Monday, June 29, 2009

Ballard Farmer's Market 1

So we're not in a CSA currently, but we've been getting most of our groceries from the Ballard Farmer's Market so I figure I'll do a series of posts on that.

One of the things I've been gorging on has been garlic scapes. This time around I bought a bunch for about $2 and a bunch of dill and made Pickled Garlic Scapes. Basically just a cold/non-fermented dill pickle recipe subbing garlic scapes instead of cucumbers. I'll open the first jar in a week and try them out.

I picked up a full pork belly from Sea Breeze Farm over on Vashon Island. Plan is half pancetta, half maple bacon. I'll get some photos up soon as I find someone who sells 2 gallon ziplocks. The belly is a beast, near 10lbs, and very thick compared to a factory hog. They also sell raw, whole cow's milk which M turned into yogurt, as well as pate and cheeses.

By far my favorite stall is Foraged And Found Edibles. The team there go out during the week and scour the state for mushrooms and wild veggies. This week was King Boletes and Seabeans, last week was Morels, King Boletes, Miner's Lettuce, Elderflowers and Saskatoon Berries. We've been really into the King Boletes. They're great grilled. Last night M cooked up halibut fillets with a king bolete cream sauce and seabean salad. Awesome!

Quilceda Farm sells goat meat and raw goat milk, so I picked up a half gallon to make chevre with. It became an interesting experiment. I wanted to see if the yogurt maker would hold the right temperature for the cheese to set at overnight. So I put half the milk, inoculated with a chevre direct set culture, in the yogurt maker and the other half in a pot left on the stove. We were looking for it to hold more or less 72 degrees for 12-15 hours. The results were quite interesting.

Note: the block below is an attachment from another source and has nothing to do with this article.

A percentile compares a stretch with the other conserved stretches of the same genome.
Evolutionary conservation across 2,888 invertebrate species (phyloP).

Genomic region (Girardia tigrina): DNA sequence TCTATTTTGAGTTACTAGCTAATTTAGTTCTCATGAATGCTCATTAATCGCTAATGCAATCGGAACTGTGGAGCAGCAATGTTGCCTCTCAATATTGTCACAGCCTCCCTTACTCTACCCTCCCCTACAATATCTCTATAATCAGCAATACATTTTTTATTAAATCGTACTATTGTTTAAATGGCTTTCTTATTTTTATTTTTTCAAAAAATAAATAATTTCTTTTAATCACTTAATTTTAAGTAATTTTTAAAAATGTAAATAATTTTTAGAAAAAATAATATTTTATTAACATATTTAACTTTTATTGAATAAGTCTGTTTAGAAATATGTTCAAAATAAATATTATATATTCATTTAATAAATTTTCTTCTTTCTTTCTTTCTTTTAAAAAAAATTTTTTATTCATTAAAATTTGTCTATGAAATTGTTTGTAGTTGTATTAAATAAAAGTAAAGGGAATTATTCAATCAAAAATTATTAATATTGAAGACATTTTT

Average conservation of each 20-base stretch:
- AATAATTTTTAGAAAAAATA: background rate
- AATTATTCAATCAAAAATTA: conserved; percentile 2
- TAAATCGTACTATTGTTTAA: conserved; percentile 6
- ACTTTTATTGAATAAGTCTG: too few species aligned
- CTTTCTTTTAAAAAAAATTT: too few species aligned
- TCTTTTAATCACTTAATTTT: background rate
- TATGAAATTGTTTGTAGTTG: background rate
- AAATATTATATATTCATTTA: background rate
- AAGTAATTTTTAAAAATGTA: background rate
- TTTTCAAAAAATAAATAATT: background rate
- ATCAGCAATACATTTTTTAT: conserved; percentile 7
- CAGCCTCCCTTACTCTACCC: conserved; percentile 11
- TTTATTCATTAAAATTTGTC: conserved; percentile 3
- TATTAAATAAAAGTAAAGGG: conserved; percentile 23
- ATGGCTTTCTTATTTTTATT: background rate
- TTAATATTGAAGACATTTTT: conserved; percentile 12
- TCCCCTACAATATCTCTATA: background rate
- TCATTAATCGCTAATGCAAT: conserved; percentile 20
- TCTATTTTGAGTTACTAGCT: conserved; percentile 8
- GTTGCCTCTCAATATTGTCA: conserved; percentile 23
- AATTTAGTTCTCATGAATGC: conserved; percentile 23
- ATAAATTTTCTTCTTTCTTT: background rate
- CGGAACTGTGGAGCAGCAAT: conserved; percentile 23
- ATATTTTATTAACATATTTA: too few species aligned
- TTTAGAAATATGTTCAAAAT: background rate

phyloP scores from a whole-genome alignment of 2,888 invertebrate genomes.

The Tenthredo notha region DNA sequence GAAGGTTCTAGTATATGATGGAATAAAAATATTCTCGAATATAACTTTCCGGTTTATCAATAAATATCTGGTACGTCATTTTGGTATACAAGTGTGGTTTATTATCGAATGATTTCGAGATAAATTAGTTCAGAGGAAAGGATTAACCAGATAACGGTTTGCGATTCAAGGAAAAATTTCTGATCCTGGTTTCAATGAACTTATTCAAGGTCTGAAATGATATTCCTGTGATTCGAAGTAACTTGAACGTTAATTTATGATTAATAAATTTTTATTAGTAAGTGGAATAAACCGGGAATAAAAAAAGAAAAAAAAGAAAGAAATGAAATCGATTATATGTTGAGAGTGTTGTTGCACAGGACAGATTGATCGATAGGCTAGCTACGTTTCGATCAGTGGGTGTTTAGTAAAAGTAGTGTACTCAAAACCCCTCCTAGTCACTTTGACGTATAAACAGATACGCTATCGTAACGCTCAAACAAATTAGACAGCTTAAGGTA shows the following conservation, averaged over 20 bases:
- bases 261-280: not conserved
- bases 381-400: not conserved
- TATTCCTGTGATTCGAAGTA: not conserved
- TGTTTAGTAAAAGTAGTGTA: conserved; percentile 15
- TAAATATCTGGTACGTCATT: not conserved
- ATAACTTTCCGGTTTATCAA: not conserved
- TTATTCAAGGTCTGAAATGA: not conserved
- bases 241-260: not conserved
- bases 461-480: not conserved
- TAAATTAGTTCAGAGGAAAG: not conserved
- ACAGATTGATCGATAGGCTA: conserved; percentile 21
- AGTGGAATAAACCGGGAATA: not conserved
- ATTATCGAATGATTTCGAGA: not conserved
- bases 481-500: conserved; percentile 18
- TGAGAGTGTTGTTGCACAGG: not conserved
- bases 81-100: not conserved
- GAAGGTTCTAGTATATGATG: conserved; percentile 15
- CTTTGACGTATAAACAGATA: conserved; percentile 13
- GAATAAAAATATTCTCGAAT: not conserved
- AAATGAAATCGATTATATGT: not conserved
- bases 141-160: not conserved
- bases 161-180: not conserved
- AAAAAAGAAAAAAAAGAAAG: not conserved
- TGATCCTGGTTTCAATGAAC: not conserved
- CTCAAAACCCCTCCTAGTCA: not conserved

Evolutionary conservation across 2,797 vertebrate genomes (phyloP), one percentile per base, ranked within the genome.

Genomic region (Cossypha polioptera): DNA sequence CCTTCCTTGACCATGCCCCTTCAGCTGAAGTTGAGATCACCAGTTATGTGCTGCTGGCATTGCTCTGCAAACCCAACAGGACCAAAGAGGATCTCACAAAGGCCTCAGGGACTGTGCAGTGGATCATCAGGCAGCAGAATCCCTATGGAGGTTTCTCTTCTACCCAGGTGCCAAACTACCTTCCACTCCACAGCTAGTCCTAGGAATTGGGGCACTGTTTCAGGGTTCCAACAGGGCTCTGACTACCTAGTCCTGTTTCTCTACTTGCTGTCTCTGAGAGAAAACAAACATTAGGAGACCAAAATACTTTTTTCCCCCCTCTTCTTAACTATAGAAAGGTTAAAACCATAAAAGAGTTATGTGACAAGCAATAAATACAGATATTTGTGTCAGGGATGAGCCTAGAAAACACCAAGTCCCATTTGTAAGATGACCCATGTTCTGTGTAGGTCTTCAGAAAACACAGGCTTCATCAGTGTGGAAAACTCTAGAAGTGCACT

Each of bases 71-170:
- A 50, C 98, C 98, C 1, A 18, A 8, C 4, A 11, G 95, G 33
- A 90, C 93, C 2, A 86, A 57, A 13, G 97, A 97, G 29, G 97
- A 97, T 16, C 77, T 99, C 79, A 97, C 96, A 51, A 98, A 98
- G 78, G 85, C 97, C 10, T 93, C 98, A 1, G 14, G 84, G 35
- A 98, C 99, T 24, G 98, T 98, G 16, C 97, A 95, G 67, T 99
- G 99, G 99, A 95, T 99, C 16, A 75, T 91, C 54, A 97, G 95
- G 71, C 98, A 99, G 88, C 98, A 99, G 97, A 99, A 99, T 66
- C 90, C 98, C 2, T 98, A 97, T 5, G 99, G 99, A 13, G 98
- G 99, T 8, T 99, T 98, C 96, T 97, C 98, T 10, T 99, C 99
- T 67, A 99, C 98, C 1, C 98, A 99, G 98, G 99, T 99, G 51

The pot left out on the stove set up perfectly.

The yogurt maker was a disaster. My guess is that it held roughly 98 degrees. I thought that it was a total loss.

Until I poured off the whey. To my surprise, the yogurt maker apparently has hot spots and creates a sortof convection current. The result was these weird little cheese mushrooms! I left them to drain, then salted them. The result is like a very young unbrined feta. I've been snacking on them and crumbling them on salads.

The chevre in the pot was poured into chevre molds and left to drain for two days. By the end they were not quite dry enough, but were starting to smell a bit, so I salted them and rolled the edges in black pepper and herbs de provence. After a day in the fridge they dried a bit more and were delicious. Not bad for a first try. Great spread on toast with some jam. Next time I'll salt them after a day and then leave them to dry for another day.

This week I cheated and picked up some chevre from the masters: Port Madison Farms. (Warning: cute photos of baby goats).

Otherwise the haul this week was: a whole chicken, eggs, those weird striped beets, fresh lima beans, rainbow chard, yellow carrots, king boletes, seabeans, halibut, chevre, and my weekly bottle of kombucha. Plan is roast chicken with beets/carrots/potatoes/mushrooms, then use the carcass for soup with the beet and carrot tops, maybe some mushrooms, etc.


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